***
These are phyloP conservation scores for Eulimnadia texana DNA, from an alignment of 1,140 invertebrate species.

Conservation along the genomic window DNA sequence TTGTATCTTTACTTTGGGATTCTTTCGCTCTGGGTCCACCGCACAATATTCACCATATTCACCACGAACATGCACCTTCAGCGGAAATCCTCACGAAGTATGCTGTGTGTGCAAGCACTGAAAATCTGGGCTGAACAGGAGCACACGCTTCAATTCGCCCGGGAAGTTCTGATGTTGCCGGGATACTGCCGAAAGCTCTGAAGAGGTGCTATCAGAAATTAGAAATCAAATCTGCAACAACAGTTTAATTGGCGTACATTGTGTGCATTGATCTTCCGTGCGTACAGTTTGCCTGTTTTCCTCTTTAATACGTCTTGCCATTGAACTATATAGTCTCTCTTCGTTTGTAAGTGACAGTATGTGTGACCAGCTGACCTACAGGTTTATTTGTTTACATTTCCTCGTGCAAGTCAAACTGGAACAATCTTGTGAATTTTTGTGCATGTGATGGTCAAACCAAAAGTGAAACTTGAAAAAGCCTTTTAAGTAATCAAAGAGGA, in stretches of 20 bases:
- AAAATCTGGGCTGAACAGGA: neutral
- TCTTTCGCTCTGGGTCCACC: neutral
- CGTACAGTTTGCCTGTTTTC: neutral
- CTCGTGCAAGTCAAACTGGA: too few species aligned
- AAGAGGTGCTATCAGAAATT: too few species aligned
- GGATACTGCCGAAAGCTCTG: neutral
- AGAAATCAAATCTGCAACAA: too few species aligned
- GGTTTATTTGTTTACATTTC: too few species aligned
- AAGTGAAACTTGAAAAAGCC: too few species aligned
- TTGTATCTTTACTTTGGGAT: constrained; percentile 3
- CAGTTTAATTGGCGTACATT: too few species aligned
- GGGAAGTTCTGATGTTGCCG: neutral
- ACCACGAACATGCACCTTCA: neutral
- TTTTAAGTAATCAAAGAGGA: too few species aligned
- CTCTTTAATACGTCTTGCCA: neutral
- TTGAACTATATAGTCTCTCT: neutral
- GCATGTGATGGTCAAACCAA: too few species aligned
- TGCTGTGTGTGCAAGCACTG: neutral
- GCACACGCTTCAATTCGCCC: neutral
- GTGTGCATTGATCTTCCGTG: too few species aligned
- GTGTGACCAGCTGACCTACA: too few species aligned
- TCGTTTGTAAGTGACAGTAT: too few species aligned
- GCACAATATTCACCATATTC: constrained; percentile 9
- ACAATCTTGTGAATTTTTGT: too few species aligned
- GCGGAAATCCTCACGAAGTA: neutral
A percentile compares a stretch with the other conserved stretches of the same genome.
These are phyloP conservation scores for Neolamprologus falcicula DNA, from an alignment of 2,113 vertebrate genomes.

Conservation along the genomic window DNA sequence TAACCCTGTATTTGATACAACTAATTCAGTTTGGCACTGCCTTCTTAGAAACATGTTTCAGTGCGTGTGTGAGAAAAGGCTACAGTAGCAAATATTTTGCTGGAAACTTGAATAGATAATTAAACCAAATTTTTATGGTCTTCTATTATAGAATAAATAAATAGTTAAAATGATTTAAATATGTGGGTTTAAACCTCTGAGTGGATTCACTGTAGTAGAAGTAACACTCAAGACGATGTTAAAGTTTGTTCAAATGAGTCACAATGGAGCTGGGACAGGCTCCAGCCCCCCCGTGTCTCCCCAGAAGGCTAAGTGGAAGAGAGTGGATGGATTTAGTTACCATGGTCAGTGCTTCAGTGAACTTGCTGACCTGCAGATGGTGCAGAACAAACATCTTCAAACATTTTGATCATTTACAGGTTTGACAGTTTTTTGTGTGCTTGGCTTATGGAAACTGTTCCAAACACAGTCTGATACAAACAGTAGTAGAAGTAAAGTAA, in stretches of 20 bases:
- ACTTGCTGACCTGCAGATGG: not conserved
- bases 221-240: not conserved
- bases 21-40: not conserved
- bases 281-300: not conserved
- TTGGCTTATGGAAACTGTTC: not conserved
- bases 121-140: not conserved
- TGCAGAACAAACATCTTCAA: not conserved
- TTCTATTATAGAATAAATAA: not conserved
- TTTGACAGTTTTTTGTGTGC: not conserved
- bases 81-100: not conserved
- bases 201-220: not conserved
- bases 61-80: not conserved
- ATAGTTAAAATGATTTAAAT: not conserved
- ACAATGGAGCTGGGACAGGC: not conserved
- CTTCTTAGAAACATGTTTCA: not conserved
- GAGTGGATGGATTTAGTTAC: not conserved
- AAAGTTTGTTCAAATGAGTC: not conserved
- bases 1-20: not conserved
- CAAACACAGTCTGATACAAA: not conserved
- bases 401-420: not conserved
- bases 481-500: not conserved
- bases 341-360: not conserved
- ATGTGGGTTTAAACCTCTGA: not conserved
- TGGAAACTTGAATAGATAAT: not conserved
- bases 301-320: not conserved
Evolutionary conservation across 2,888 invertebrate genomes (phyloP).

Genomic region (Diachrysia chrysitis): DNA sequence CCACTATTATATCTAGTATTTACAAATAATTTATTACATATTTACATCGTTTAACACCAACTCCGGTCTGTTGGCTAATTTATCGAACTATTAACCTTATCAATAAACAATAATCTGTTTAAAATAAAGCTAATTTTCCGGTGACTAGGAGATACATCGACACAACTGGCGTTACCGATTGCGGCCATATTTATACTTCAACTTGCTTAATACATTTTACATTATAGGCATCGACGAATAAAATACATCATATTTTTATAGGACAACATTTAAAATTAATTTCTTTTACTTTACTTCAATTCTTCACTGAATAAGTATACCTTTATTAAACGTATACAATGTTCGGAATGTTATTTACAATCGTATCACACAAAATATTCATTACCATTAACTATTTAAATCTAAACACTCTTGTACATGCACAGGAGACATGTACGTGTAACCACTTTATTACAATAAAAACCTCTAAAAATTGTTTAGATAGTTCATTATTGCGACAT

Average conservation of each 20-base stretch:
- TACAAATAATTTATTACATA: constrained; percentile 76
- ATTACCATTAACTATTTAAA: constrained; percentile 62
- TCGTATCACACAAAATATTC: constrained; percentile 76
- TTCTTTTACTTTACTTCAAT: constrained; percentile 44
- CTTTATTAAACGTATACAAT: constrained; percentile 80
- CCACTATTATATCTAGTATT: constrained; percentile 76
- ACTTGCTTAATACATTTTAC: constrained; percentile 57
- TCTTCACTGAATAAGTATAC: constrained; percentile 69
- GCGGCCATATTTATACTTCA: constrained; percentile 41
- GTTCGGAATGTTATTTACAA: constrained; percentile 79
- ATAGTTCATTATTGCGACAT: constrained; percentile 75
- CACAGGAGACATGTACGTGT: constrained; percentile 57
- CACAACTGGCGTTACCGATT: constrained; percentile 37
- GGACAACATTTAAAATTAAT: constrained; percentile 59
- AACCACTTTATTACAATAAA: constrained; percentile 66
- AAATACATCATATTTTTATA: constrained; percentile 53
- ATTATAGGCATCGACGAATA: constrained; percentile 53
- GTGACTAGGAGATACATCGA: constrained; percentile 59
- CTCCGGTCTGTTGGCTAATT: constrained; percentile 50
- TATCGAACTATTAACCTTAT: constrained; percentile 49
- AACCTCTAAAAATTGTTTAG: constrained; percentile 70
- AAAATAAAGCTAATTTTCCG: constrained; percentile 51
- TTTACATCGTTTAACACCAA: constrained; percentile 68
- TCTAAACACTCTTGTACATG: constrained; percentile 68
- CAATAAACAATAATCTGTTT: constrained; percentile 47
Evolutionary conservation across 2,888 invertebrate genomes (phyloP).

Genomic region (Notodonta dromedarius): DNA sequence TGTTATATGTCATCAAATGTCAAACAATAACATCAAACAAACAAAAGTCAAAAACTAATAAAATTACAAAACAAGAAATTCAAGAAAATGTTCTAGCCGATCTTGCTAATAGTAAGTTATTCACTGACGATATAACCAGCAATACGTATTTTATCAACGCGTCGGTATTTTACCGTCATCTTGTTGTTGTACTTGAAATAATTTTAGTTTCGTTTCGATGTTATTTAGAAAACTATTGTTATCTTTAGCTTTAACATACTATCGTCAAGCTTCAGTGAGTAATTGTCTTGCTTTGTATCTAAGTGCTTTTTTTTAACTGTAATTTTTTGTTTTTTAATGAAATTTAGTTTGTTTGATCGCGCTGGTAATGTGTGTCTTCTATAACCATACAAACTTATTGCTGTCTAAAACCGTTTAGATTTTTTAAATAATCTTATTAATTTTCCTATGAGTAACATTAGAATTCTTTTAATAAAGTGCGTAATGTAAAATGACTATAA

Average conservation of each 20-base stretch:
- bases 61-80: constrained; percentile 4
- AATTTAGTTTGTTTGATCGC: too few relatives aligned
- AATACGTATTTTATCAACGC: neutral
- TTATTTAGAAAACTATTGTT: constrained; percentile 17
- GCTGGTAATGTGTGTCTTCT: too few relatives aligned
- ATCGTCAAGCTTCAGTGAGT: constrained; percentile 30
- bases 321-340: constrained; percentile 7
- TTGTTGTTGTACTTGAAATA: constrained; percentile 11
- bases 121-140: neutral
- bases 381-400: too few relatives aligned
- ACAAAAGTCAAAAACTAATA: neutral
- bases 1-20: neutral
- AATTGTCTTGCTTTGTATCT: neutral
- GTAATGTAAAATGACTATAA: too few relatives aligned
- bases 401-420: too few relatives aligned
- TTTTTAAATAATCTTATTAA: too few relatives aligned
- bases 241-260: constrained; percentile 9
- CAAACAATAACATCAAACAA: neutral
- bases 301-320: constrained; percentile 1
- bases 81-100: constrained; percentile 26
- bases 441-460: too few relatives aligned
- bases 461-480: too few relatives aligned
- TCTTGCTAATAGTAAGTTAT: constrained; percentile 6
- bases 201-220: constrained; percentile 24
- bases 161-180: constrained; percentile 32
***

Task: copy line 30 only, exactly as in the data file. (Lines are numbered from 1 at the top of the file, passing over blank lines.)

Conservation along the genomic window DNA sequence TAACCCTGTATTTGATACAACTAATTCAGTTTGGCACTGCCTTCTTAGAAACATGTTTCAGTGCGTGTGTGAGAAAAGGCTACAGTAGCAAATATTTTGCTGGAAACTTGAATAGATAATTAAACCAAATTTTTATGGTCTTCTATTATAGAATAAATAAATAGTTAAAATGATTTAAATATGTGGGTTTAAACCTCTGAGTGGATTCACTGTAGTAGAAGTAACACTCAAGACGATGTTAAAGTTTGTTCAAATGAGTCACAATGGAGCTGGGACAGGCTCCAGCCCCCCCGTGTCTCCCCAGAAGGCTAAGTGGAAGAGAGTGGATGGATTTAGTTACCATGGTCAGTGCTTCAGTGAACTTGCTGACCTGCAGATGGTGCAGAACAAACATCTTCAAACATTTTGATCATTTACAGGTTTGACAGTTTTTTGTGTGCTTGGCTTATGGAAACTGTTCCAAACACAGTCTGATACAAACAGTAGTAGAAGTAAAGTAA, in stretches of 20 bases: